Endurance training

Hydration myths

It is not all about water

Hydration is always misunderstood. Nowadays, after all, scientific investigations about the subject, mean mostly nothing to a lot of people.

Still, in some popular races amateur athletes are collapsing, suffering from heat strokes and other problems caused by poor fluid intake. Perhaps it’s time to change that, isn’t it?

One of the most important discoveries about hydration is the straight relation between drinking water with electrolytes and, improving your performance. In other words, you can easily improve your results just by drinking the right amount of fluid.

Nevertheless, no matter what scientific literature is saying, people love to believe things that aren’t proven yet, that have little scientific evidence or use strategies elite athletes are doing, even if are not right or even do not apply to normal people.

I think we basically buy those things because they play a serious role in our deepest desires of finding the holy grail, being socially accepted, becoming the “guy”, etc…

However, even if our ego gets smashed, always it is worth questioning any myth or legend before putting it into practice, is worth questioning any supplement before taking it. It is worth going the extra mile and getting real information: how works, why works, when works, and does it work?

In this post I am going to share with you a few myths about hydration, I hope you find them attractive as well, no hard feelings! 😉

Euhydration is the key to keeping your high performance

Myths and realities about hydration

Myth #1: If you’re not thirsty, you’re probably not dehydrated

That is not true, some people can handle different ratios of fluid loss and until the thirst alarm triggers, we can be already dehydrated. Especially in well-trained athletes can handle higher ratios of fluid loss, and elderly people, with age lose their natural thirst mechanisms.

The reality is that checking your urine color will help you to know if you are dehydrated or not. The darker the color, the more dehydrated you are.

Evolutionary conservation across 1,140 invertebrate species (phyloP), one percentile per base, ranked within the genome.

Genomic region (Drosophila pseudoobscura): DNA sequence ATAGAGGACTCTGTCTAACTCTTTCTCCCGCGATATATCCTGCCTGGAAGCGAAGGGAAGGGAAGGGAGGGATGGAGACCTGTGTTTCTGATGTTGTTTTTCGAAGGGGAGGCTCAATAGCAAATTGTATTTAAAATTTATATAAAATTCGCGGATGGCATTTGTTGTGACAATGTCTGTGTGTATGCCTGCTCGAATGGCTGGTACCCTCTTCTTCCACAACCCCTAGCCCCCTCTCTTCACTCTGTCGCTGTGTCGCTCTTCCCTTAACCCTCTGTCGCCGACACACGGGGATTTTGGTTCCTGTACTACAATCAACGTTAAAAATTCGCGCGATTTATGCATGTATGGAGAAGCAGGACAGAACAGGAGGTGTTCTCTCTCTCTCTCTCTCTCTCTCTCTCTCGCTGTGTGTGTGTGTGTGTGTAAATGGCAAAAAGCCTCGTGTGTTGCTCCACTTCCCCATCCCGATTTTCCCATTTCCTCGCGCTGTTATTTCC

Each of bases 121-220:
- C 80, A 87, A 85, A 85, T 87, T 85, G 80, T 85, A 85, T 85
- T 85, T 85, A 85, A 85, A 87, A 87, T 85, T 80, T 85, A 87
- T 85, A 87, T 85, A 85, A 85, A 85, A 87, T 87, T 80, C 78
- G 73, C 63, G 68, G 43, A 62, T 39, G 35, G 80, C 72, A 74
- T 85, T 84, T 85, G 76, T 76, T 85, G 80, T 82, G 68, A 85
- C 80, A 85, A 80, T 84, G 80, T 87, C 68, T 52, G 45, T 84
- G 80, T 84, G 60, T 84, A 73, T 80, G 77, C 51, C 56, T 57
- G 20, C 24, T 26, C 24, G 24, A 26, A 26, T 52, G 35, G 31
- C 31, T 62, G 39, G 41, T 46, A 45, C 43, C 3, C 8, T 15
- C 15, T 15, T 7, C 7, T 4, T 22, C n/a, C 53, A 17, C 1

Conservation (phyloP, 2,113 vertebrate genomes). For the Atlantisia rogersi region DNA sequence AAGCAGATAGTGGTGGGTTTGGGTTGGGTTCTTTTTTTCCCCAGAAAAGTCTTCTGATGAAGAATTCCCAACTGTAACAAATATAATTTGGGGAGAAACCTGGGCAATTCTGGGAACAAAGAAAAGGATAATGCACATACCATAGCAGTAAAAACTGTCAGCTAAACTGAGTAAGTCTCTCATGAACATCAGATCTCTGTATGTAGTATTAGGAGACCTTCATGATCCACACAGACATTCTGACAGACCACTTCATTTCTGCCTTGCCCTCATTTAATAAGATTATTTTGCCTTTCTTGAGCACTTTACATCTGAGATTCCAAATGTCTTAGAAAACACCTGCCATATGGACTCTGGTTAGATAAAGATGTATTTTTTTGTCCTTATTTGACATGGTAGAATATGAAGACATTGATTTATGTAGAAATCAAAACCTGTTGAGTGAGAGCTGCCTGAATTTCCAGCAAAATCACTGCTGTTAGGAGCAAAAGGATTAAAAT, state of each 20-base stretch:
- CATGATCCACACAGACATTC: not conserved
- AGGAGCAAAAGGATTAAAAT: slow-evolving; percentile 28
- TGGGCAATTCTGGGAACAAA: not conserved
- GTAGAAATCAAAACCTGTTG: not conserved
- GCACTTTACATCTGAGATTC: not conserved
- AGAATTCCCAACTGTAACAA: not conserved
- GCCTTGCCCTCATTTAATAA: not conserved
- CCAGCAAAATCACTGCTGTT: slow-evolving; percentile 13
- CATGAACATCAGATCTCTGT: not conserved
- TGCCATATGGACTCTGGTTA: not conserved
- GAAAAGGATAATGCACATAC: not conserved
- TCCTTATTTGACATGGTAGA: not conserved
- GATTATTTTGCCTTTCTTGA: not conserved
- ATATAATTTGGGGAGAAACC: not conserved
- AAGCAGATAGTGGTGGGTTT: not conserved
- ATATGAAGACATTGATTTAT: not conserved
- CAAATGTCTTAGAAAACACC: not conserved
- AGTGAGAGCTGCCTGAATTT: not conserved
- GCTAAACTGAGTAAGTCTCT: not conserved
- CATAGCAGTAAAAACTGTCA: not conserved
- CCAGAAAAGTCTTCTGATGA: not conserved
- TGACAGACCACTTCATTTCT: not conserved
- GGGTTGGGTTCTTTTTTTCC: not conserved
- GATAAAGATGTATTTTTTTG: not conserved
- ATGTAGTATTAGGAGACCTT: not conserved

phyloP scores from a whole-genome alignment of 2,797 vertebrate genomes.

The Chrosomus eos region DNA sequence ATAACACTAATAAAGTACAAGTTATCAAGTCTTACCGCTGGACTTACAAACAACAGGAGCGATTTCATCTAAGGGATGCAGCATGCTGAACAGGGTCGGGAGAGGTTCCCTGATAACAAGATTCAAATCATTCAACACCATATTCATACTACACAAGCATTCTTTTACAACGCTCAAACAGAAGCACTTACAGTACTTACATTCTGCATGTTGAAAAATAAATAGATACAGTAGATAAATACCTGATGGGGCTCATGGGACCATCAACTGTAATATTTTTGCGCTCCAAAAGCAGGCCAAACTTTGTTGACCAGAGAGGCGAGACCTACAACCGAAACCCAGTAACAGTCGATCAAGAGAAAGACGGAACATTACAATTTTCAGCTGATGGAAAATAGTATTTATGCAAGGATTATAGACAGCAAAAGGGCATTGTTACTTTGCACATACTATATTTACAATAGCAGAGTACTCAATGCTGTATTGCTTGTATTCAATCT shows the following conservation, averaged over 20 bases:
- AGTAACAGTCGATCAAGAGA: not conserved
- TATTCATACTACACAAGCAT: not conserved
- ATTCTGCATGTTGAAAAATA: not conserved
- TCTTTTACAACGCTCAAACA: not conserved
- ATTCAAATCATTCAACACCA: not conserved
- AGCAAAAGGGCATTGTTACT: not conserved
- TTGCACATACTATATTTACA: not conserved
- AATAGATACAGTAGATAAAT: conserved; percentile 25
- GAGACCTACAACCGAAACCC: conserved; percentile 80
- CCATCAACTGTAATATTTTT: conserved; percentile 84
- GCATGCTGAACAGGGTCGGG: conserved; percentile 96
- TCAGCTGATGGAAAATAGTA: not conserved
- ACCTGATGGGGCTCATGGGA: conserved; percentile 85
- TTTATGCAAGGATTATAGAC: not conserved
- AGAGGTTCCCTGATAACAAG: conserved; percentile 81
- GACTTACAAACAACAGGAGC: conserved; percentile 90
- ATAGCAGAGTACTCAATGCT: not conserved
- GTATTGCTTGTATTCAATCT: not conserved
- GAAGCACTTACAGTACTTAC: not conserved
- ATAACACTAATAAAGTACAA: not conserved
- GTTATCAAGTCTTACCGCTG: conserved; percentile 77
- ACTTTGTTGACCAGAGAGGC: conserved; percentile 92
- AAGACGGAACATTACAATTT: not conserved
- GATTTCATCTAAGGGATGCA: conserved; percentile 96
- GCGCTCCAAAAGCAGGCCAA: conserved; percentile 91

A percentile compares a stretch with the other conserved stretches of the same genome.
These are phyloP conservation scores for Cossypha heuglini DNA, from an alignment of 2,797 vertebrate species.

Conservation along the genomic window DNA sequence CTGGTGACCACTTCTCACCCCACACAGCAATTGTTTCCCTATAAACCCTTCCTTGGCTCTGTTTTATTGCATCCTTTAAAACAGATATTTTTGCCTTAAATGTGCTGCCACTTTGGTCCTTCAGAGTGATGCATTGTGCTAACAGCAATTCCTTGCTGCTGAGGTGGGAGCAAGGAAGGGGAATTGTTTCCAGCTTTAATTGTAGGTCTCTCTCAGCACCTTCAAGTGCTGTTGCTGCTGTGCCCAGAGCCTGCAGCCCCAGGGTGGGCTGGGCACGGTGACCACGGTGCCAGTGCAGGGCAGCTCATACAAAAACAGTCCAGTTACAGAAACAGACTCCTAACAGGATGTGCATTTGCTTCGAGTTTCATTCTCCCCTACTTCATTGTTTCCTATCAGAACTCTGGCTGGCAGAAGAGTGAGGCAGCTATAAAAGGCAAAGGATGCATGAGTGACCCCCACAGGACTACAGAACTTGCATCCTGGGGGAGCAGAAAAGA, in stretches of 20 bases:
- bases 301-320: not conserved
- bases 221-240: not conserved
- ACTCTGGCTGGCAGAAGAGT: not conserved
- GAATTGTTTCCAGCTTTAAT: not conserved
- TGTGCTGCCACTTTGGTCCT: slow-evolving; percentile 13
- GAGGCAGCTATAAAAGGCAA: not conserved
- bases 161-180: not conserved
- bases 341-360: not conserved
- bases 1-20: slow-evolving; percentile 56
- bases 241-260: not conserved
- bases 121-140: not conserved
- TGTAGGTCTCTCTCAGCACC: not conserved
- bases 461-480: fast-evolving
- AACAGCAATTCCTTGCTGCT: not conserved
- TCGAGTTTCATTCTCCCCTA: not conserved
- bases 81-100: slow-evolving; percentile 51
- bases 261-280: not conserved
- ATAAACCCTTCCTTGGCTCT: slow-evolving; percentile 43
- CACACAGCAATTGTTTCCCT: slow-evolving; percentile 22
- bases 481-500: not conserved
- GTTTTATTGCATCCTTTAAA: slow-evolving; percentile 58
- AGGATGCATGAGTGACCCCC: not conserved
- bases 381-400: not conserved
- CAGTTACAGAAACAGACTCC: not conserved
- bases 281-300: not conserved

Myth #2: Drinking water is the only way to stay hydrated.

That is not true, when we lose liquid from our body, we are losing a combination of water, and minerals.

When rehydrating it is very important we get back those electrolytes not just water.

Myth #3: Everyone should drink 8 glasses of water a day.

That is not true, everyone is different and has different hydration demands based on: age, gender, activity level, diet, and climate we are living in…

It is very important to personalize your fluid intake. Perhaps a good start would be knowing your sweating or liquid loss ratios, if you don’t know where to start, a nutritionist can help you out.

Myth #4: A beer after a workout is a good method of rehydration

That is not true at all. A part of the social engagement alcohol has with your teammates after training, has no benefit in your recovery.

One of the facts about alcohol is that will increase your urine production, so after one beer, you will probably need to go to the toilet and you’ll become more dehydrated.

I recommend you choose a drink that contains all the essential electrolytes and carbohydrates.

Myth #5: In a race don’t drink too much so you can go faster

That is not true. Actually, scientific evidence shows that drinking the right amount of electrolytes and water necessary for you can increase performance.

That is an old-school myth from athletics and marathoners that still is going on. Is it true that some elite athletes, I repeat ELITE ATHLETES can use dehydration strategy to become faster or have some advantage in a specific zone in the race, but they have higher physiological adaptations than normal people do. So is worth it, to stop playing with our health.

Myth #6: Coffee (caffeine) dehydrates you

That is not true. Recent research demonstrated that caffeine increases performance for 11 minutes longer, and consumed in normal dosage (2 cups of coffee 200-300mg) has nothing to do with dehydration.

Actually, water in coffee can be taken into consideration when calculating your ratios of fluid intake.

I wish that next time you’ll get into serious training or racing your nutrition will improve by at least 1% so your results can improve by at least 5%

May the force be with you!

Soon I will update a post at 226ERS.com talking about hydration and some strategies.


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